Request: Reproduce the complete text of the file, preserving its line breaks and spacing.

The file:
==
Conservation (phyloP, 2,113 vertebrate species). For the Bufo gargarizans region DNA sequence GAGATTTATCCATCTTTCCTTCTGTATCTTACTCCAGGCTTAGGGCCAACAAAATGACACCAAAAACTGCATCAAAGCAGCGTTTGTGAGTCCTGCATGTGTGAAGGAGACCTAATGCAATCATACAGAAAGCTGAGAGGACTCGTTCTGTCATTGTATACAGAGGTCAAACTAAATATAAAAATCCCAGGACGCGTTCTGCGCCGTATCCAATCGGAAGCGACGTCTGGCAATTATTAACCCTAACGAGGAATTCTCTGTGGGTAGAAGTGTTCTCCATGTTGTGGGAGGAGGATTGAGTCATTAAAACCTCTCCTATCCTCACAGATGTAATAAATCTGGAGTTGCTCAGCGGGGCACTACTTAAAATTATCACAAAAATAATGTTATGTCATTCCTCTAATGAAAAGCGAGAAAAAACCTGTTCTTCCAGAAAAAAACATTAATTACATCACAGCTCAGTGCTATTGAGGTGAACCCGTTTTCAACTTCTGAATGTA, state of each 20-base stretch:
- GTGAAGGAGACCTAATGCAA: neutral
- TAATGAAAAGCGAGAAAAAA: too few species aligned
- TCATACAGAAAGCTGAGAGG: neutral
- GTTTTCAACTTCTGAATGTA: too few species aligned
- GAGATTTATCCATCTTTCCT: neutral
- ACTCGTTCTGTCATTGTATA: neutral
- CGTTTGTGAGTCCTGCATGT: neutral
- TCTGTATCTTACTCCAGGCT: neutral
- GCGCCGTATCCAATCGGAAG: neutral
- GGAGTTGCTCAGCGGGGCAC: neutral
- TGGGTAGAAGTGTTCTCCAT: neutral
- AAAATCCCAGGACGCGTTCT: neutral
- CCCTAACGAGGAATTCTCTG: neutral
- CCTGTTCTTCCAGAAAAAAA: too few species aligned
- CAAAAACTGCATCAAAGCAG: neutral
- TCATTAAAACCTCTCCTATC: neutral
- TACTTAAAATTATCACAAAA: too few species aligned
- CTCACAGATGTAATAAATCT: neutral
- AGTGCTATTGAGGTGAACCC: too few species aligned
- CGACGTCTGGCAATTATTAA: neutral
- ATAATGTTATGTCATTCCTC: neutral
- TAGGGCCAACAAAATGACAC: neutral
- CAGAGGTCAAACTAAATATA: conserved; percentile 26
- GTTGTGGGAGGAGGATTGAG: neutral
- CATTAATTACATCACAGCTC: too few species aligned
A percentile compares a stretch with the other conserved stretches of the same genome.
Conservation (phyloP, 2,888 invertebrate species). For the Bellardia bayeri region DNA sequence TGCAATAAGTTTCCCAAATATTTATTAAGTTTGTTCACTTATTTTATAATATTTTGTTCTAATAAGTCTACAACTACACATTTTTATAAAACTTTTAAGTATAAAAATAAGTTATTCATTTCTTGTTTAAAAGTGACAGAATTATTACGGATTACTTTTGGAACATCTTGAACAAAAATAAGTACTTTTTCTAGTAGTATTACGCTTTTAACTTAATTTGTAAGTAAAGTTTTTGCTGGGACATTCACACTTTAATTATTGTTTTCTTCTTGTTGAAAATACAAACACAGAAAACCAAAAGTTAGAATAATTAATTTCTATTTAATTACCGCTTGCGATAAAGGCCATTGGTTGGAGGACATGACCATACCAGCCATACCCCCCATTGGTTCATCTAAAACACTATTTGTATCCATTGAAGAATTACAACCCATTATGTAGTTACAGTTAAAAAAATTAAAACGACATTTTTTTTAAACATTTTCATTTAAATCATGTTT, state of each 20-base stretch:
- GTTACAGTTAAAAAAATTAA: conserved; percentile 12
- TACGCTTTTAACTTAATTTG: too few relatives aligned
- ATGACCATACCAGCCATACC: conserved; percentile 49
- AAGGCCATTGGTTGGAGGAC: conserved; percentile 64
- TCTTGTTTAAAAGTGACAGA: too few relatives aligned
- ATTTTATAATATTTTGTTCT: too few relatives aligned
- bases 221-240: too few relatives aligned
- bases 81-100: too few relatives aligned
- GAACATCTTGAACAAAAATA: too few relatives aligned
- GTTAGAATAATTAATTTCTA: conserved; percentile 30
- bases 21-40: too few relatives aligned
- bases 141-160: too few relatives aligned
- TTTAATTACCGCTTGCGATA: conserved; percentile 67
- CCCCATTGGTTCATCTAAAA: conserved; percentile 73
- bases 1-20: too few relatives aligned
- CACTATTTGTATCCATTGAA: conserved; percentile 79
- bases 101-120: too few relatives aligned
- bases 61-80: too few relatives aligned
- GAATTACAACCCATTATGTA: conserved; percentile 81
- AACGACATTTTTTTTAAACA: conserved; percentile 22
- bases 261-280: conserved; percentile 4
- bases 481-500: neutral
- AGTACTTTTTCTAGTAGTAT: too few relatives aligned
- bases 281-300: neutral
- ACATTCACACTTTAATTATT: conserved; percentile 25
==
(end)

Conservation (phyloP, 2,113 vertebrate species). For the Bufo gargarizans region DNA sequence GAGATTTATCCATCTTTCCTTCTGTATCTTACTCCAGGCTTAGGGCCAACAAAATGACACCAAAAACTGCATCAAAGCAGCGTTTGTGAGTCCTGCATGTGTGAAGGAGACCTAATGCAATCATACAGAAAGCTGAGAGGACTCGTTCTGTCATTGTATACAGAGGTCAAACTAAATATAAAAATCCCAGGACGCGTTCTGCGCCGTATCCAATCGGAAGCGACGTCTGGCAATTATTAACCCTAACGAGGAATTCTCTGTGGGTAGAAGTGTTCTCCATGTTGTGGGAGGAGGATTGAGTCATTAAAACCTCTCCTATCCTCACAGATGTAATAAATCTGGAGTTGCTCAGCGGGGCACTACTTAAAATTATCACAAAAATAATGTTATGTCATTCCTCTAATGAAAAGCGAGAAAAAACCTGTTCTTCCAGAAAAAAACATTAATTACATCACAGCTCAGTGCTATTGAGGTGAACCCGTTTTCAACTTCTGAATGTA, state of each 20-base stretch:
- GTGAAGGAGACCTAATGCAA: neutral
- TAATGAAAAGCGAGAAAAAA: too few species aligned
- TCATACAGAAAGCTGAGAGG: neutral
- GTTTTCAACTTCTGAATGTA: too few species aligned
- GAGATTTATCCATCTTTCCT: neutral
- ACTCGTTCTGTCATTGTATA: neutral
- CGTTTGTGAGTCCTGCATGT: neutral
- TCTGTATCTTACTCCAGGCT: neutral
- GCGCCGTATCCAATCGGAAG: neutral
- GGAGTTGCTCAGCGGGGCAC: neutral
- TGGGTAGAAGTGTTCTCCAT: neutral
- AAAATCCCAGGACGCGTTCT: neutral
- CCCTAACGAGGAATTCTCTG: neutral
- CCTGTTCTTCCAGAAAAAAA: too few species aligned
- CAAAAACTGCATCAAAGCAG: neutral
- TCATTAAAACCTCTCCTATC: neutral
- TACTTAAAATTATCACAAAA: too few species aligned
- CTCACAGATGTAATAAATCT: neutral
- AGTGCTATTGAGGTGAACCC: too few species aligned
- CGACGTCTGGCAATTATTAA: neutral
- ATAATGTTATGTCATTCCTC: neutral
- TAGGGCCAACAAAATGACAC: neutral
- CAGAGGTCAAACTAAATATA: conserved; percentile 26
- GTTGTGGGAGGAGGATTGAG: neutral
- CATTAATTACATCACAGCTC: too few species aligned
A percentile compares a stretch with the other conserved stretches of the same genome.
Conservation (phyloP, 2,888 invertebrate species). For the Bellardia bayeri region DNA sequence TGCAATAAGTTTCCCAAATATTTATTAAGTTTGTTCACTTATTTTATAATATTTTGTTCTAATAAGTCTACAACTACACATTTTTATAAAACTTTTAAGTATAAAAATAAGTTATTCATTTCTTGTTTAAAAGTGACAGAATTATTACGGATTACTTTTGGAACATCTTGAACAAAAATAAGTACTTTTTCTAGTAGTATTACGCTTTTAACTTAATTTGTAAGTAAAGTTTTTGCTGGGACATTCACACTTTAATTATTGTTTTCTTCTTGTTGAAAATACAAACACAGAAAACCAAAAGTTAGAATAATTAATTTCTATTTAATTACCGCTTGCGATAAAGGCCATTGGTTGGAGGACATGACCATACCAGCCATACCCCCCATTGGTTCATCTAAAACACTATTTGTATCCATTGAAGAATTACAACCCATTATGTAGTTACAGTTAAAAAAATTAAAACGACATTTTTTTTAAACATTTTCATTTAAATCATGTTT, state of each 20-base stretch:
- GTTACAGTTAAAAAAATTAA: conserved; percentile 12
- TACGCTTTTAACTTAATTTG: too few relatives aligned
- ATGACCATACCAGCCATACC: conserved; percentile 49
- AAGGCCATTGGTTGGAGGAC: conserved; percentile 64
- TCTTGTTTAAAAGTGACAGA: too few relatives aligned
- ATTTTATAATATTTTGTTCT: too few relatives aligned
- bases 221-240: too few relatives aligned
- bases 81-100: too few relatives aligned
- GAACATCTTGAACAAAAATA: too few relatives aligned
- GTTAGAATAATTAATTTCTA: conserved; percentile 30
- bases 21-40: too few relatives aligned
- bases 141-160: too few relatives aligned
- TTTAATTACCGCTTGCGATA: conserved; percentile 67
- CCCCATTGGTTCATCTAAAA: conserved; percentile 73
- bases 1-20: too few relatives aligned
- CACTATTTGTATCCATTGAA: conserved; percentile 79
- bases 101-120: too few relatives aligned
- bases 61-80: too few relatives aligned
- GAATTACAACCCATTATGTA: conserved; percentile 81
- AACGACATTTTTTTTAAACA: conserved; percentile 22
- bases 261-280: conserved; percentile 4
- bases 481-500: neutral
- AGTACTTTTTCTAGTAGTAT: too few relatives aligned
- bases 281-300: neutral
- ACATTCACACTTTAATTATT: conserved; percentile 25